Queer and Beyond
“Queer and Beyond” is a series focusing on the LGBTQ community. Its content spotlights LGBTQ activists, organizations, artists and writers, while additionally including personal opinions and information about current issues. Follow Grace on her quest to spread awareness and positivity for the LGBTQ community.
In the LGBTQ community, coming out is a beautiful thing that is celebrated and encouraged, but the real difficulties of revealing a queer identity are often overlooked or underestimated by those outside the community. In the poem Queer, Frank Bidart describes how LGBTQ people struggle to gain the acceptance of society, but also struggle to accept themselves. Bidart was born in 1939 and grew up Catholic in a farming town, so his poetry really helps readers to understand why it was so difficult for him and his town to accept his identity. One thing I found particularly interesting about this poem was that when I first read it, I assumed it was the writing of a young person– someone in the “millennial” generation, because of the content and the fact that it was written in 2013. Bidart’s descriptions of his experiences when he was young seemed to mirror the experiences of the young LGBTQ community in the present. This revelation, to me, was both enlightening and upsetting, because it illuminated the problem that queer youth (including myself) often fail to recognize the battles and achievements of our LGBTQ elders. We tend to assume that the elderly are all against us because we think they simply can’t understand enough to accept us, and we forget that we have progressed this far because of the efforts of many of them before us. Overall, I felt that this poem needed to be shared because I think it can be an eye-opener for both those who have never struggled with accepting who they are and those who have.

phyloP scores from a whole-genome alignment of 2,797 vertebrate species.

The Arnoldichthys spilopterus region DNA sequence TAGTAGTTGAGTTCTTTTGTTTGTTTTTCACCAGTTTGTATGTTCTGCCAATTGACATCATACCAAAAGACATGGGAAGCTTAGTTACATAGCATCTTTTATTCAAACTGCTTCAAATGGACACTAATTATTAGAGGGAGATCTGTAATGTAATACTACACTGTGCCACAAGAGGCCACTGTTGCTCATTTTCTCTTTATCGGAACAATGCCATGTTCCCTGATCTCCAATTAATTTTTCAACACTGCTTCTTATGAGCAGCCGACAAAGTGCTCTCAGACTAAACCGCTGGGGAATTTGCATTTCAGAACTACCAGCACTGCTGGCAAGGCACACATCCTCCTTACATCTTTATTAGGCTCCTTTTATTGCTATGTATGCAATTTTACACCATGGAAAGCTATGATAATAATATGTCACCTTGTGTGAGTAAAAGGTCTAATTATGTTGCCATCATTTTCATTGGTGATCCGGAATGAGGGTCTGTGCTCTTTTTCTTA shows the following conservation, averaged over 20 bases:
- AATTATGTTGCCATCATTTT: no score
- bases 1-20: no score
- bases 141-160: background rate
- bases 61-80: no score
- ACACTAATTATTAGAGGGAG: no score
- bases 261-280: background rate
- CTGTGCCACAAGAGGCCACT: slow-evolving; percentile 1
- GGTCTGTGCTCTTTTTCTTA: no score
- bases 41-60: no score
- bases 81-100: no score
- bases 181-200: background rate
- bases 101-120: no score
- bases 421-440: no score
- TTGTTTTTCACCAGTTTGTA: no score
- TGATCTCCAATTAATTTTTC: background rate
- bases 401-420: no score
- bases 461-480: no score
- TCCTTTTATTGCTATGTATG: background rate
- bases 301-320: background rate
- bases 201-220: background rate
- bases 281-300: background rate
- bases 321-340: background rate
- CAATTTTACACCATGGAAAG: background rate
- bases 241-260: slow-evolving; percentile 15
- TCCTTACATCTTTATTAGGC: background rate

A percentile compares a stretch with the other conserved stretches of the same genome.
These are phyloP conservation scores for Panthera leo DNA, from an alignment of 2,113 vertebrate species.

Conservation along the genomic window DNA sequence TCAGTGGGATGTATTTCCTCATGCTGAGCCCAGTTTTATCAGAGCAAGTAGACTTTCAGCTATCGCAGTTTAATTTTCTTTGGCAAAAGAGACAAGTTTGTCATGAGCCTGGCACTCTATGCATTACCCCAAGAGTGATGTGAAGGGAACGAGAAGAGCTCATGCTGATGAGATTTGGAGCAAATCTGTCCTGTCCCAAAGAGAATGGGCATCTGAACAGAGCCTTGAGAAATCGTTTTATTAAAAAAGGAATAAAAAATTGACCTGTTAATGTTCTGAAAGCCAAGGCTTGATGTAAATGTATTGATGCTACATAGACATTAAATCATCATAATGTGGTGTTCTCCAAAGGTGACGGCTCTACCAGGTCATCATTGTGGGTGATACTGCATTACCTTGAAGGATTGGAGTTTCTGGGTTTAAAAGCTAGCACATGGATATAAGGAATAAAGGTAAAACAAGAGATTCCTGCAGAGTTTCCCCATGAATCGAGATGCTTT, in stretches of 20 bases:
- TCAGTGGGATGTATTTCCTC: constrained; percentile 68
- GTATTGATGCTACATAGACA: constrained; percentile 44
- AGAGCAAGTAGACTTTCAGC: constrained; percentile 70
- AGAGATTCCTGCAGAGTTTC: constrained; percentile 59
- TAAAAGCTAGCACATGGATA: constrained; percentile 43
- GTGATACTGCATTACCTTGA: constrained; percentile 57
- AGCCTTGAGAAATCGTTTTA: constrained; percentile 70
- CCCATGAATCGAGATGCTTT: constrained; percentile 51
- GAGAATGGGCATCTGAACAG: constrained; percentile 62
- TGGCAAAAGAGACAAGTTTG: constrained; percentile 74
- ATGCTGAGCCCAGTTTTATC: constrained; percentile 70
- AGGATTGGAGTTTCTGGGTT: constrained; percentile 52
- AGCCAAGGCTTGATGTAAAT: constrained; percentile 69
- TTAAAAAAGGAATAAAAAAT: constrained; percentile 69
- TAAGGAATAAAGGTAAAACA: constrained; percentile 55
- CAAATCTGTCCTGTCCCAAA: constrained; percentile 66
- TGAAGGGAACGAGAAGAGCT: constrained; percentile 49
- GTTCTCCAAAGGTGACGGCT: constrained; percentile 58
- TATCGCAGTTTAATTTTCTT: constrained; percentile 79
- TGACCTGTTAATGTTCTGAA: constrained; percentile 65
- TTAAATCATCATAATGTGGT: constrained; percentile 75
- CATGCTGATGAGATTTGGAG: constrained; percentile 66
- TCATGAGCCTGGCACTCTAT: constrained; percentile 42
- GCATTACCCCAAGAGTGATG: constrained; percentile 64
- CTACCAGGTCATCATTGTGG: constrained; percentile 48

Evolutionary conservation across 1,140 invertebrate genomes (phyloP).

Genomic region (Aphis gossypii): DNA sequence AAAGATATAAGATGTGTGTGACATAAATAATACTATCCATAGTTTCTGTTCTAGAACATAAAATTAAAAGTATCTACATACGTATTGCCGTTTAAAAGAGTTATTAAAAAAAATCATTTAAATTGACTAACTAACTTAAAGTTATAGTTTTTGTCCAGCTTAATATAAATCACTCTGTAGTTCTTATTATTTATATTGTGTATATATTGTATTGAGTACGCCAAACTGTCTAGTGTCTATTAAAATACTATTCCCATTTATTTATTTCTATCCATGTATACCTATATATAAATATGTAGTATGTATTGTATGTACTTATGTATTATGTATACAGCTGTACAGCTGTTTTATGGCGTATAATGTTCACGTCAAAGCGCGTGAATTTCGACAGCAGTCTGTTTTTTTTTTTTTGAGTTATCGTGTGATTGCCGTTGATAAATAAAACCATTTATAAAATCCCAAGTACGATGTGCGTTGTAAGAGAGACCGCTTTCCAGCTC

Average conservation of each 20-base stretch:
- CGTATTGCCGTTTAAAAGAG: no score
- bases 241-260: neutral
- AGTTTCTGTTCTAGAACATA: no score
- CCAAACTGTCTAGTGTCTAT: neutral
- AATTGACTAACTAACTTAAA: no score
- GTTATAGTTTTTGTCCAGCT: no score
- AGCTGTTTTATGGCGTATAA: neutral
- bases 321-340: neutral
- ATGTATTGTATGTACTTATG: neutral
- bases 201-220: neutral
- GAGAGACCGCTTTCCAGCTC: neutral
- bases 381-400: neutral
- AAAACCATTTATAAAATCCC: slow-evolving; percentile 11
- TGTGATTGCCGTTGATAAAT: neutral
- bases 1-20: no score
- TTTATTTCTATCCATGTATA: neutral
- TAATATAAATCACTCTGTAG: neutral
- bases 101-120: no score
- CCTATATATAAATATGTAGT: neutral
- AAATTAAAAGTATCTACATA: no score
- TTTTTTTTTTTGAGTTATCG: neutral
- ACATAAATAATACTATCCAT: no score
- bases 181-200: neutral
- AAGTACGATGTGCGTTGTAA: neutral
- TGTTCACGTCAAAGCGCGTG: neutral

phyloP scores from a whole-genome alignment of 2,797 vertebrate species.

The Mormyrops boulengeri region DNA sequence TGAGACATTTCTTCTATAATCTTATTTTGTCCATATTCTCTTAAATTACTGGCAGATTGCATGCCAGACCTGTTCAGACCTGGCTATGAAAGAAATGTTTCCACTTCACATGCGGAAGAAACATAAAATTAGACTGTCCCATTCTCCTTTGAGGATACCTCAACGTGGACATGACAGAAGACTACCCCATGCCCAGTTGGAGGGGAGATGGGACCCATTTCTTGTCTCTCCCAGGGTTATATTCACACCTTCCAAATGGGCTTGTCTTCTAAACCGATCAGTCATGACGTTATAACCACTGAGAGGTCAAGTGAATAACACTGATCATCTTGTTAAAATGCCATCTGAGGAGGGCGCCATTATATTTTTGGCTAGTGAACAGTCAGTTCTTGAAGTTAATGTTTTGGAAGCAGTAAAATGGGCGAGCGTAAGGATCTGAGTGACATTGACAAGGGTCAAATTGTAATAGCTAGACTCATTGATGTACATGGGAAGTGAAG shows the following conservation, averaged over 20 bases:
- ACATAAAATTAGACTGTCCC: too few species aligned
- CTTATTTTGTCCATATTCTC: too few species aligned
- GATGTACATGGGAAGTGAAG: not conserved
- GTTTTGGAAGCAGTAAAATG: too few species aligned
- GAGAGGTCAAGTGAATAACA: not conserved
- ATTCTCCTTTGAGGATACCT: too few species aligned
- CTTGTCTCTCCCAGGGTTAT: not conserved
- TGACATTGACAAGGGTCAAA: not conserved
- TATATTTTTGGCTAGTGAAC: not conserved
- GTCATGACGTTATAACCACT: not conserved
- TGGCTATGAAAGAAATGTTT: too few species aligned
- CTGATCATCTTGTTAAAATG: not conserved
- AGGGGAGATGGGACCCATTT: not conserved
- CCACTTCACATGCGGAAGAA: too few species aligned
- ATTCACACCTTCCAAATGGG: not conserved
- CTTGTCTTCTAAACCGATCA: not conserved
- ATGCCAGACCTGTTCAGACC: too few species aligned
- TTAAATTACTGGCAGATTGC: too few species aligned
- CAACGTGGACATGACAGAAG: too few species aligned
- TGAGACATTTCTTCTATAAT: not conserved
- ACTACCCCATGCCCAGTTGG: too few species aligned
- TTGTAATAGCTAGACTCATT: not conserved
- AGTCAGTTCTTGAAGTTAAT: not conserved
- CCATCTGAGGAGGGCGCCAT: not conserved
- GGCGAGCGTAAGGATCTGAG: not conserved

Lie to yourself about this and you will
forever lie about everything.
Everybody already knows everything
so you can
lie to them. That’s what they want.
But lie to yourself, what you will
lose is yourself. Then you
turn into them.
For each gay kid whose adolescence
was America in the forties or fifties
the primary, the crucial
forever is coming out—
or not. Or not. Or not. Or not. Or not.
Involuted velleities of self-erasure.
Quickly after my parents
died, I came out. Foundational narrative
designed to confer existence.
If I had managed to come out to my
mother, she would have blamed not
me, but herself.
The door through which you were shoved out
into the light
was self-loathing and terror.
Thank you, terror!
You learned early that adults’ genteel
fantasies about human life
were not, for you, life. You think sex
is a knife
driven into you to teach you that.
Grace Guildener ’19 || Art Staff